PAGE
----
Test the electrochromic properties of the polymers with this practical

This experiment should take 45 minutes. 



  • Indium-tin oxide (ITO) conducting glass slide
  • Battery pack 
  • A red and a black cable with banana plugs
  • Crocodile clips to fit banana plugs x 2
  • Copper electrode 
  • Beakers, 100 cm3 x 2
  • Tissues
  • Gloves


  • Deposition solution, 1 dm3 of 2 M HCl (aq) with 200 cm3 of aniline added
  • Testing solution, 1 dm3 of a solution containing 0.5 M HCl (aq) and 0.5 M KCl (aq)

Health, safety and technical notes

  • Read our standard health and safety guidance here
  • This experiment uses a dilute acidic solution of aniline, which is toxic and a possible carcinogen, see CLEAPSS Hazcard HC004a
  • Laboratory coats, safety glasses and gloves should be worn at all times during this experiment.
  • If you spill any of the solution on your skin, rinse immediately under the tap with cold water and then wash with soap.
  • A risk assessment must be done for this activity.
  • A spill clean-up kit should also be available.


Polymer deposition

  1. Attach a crocodile clip to the black cable and clip it to the copper electrode. Place the electrode into the deposition solution and plug the other end of the cable into the black terminal on the power supply unit.
  2. Attach a crocodile clip to the red cable and carefully clip the other end to the conducting glass slide. Place the slide carefully into the deposition solution and make sure that the copper electrode and glass slide do not touch each other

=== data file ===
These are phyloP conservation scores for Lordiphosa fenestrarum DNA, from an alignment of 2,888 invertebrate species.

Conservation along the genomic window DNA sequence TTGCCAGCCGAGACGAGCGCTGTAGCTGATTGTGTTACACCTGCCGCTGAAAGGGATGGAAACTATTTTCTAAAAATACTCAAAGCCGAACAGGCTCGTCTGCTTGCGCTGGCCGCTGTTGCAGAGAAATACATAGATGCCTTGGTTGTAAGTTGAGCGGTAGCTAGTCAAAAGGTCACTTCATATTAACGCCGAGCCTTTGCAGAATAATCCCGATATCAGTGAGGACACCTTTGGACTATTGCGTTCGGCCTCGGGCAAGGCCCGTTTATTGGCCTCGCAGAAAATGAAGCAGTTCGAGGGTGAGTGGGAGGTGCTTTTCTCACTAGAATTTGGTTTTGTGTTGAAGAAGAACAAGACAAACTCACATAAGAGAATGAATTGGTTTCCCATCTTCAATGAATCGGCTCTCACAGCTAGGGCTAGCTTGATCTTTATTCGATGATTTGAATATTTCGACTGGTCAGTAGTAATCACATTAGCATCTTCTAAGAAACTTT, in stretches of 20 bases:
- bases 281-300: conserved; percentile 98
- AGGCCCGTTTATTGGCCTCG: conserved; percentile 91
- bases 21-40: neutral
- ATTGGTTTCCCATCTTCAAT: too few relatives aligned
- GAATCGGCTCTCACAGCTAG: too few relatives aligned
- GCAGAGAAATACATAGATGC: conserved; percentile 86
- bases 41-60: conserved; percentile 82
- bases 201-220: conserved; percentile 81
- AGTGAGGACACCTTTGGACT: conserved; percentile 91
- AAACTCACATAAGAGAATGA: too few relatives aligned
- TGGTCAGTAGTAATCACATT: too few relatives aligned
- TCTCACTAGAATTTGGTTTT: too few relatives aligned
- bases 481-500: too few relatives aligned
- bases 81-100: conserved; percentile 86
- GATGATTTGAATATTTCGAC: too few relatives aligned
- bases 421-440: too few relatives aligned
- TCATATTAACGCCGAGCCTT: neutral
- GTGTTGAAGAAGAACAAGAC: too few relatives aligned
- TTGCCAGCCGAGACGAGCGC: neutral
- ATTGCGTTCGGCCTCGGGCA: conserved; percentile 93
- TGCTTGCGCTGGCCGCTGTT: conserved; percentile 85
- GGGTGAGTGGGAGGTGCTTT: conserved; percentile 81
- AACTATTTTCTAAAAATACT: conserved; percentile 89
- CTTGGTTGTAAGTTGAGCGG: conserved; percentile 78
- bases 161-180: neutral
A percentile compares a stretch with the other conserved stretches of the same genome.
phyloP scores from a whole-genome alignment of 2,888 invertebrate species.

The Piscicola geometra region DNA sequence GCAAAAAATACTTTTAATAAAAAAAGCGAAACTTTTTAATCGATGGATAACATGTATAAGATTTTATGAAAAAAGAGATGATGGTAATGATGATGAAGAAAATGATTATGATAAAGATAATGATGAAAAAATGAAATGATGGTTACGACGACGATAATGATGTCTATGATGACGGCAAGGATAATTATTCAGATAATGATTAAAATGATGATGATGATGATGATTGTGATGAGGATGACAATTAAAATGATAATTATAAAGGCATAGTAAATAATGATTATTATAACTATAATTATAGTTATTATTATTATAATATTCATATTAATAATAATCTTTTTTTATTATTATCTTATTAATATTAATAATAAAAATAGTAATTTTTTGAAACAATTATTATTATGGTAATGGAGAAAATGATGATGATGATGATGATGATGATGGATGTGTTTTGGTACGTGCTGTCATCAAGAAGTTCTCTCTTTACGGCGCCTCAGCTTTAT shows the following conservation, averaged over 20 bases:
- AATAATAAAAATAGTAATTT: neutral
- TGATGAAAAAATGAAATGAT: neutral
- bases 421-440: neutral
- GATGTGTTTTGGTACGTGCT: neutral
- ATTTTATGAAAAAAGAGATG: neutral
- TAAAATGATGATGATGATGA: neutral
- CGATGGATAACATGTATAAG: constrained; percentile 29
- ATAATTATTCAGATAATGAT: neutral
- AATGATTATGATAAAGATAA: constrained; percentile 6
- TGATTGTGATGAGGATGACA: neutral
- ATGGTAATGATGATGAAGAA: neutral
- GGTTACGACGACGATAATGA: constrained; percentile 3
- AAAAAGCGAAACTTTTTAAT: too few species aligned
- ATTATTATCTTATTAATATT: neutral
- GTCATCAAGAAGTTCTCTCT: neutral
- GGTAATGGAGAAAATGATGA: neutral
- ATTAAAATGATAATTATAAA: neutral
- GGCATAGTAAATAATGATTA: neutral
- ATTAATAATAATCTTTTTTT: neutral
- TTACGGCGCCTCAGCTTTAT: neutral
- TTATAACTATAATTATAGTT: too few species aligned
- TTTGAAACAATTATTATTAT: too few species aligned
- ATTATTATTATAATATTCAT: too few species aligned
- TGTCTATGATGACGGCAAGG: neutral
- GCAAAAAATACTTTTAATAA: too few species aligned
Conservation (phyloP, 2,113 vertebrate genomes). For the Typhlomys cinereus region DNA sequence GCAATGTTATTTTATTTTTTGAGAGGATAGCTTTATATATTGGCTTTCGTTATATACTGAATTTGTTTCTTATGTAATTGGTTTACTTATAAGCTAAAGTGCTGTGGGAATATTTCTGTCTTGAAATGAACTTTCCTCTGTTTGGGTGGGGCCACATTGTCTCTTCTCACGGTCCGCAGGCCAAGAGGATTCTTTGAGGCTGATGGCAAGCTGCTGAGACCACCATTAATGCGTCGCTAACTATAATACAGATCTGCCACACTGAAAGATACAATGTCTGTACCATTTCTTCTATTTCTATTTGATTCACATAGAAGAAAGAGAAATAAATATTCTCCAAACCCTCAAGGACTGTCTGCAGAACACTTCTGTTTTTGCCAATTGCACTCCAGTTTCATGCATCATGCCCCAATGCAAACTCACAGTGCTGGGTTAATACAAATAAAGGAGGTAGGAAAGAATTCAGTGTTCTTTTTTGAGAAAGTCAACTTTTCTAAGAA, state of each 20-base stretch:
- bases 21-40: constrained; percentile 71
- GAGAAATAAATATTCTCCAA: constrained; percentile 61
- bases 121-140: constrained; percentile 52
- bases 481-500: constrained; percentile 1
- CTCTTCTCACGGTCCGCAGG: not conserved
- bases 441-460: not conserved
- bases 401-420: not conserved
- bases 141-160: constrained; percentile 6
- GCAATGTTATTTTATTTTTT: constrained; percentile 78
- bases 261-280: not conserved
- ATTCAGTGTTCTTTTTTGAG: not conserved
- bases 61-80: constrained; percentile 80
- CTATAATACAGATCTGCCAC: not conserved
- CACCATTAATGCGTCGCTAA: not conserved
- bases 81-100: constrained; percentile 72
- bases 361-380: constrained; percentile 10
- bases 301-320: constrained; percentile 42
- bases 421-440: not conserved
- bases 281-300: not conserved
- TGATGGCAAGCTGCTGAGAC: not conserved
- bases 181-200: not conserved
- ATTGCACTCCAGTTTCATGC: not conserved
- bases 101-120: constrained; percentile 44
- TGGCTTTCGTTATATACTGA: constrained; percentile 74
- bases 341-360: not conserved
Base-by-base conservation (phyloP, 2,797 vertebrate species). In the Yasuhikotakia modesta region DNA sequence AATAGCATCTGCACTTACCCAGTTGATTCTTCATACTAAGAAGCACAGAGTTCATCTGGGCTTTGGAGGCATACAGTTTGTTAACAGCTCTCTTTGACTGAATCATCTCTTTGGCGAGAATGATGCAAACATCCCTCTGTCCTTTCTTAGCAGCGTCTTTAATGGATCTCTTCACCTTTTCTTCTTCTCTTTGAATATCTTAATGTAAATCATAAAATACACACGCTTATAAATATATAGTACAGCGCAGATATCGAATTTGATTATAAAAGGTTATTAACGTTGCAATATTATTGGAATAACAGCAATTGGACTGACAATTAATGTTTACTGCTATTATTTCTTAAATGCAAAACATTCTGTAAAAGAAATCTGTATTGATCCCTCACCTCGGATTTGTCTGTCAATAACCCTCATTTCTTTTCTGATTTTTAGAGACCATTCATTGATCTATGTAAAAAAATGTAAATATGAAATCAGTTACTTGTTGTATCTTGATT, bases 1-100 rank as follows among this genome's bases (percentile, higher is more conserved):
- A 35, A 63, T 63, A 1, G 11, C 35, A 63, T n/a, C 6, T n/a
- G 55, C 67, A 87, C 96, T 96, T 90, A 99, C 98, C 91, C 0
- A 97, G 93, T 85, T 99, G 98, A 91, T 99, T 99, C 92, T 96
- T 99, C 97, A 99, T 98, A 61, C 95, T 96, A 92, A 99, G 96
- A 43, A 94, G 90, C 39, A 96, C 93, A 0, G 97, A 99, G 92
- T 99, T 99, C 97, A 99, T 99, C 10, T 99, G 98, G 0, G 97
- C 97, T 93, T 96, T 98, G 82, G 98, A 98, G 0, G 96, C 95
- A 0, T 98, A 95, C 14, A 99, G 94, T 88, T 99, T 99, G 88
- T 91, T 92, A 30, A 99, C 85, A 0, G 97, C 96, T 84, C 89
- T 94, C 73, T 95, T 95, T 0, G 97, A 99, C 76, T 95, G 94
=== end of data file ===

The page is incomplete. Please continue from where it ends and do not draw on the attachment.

3. Make sure that the dial on the power supply is set to one.
  4. Connect the red cable to the red terminal on the power supply.
  5. You should now see that a green layer of polyaniline is deposited onto the glass slide. When the green layer is clearly visible, carefully remove the glass slide from the solution.

Testing the electrochromic properties of the polymer

  1. Transfer both the electrodes into the testing solution. The glass slide should turn dark blue. This is because the new solution is not acidic unlike the deposition solution and the polymer is sensitive to pH as well as potential.
  2. Turn the dial on the power supply to maximum. What happens?
  3. Next, turn the dial on the power supply to minimum. Watch carefully the series of colour changes that take place.
  4. Experiment with the power supply control and see if you can get the slide to remain permanently in four differently coloured states.


The biggest problem associated with this experiment is that if the Indium-Tin Oxide (ITO) coated slide is placed at negative potential of -1.5 V the oxide layer is rapidly reduced, destroying the conductivity of the glass.

Thus, any ITO surface that makes contact with the testing solution that is not covered with polymer risks being damaged.

The ITO slides are best wrapped in the centre with a piece of insulation tape so that the section that enters both the deposition and testing solutions is always completely submerged and covered with polymer.

Even with the polymer protection, if the slide is held at negative potential, the ITO will still be reduced.

Thus, it is essential to only apply the negative potential just long enough to cause the colour change and then immediately turn the potential to zero.

This will allow the slides to be reused, although almost certainly the students will damage some of them.

The best way to clean the slides is to wipe them with a tissue immediately after removing them from the testing solution.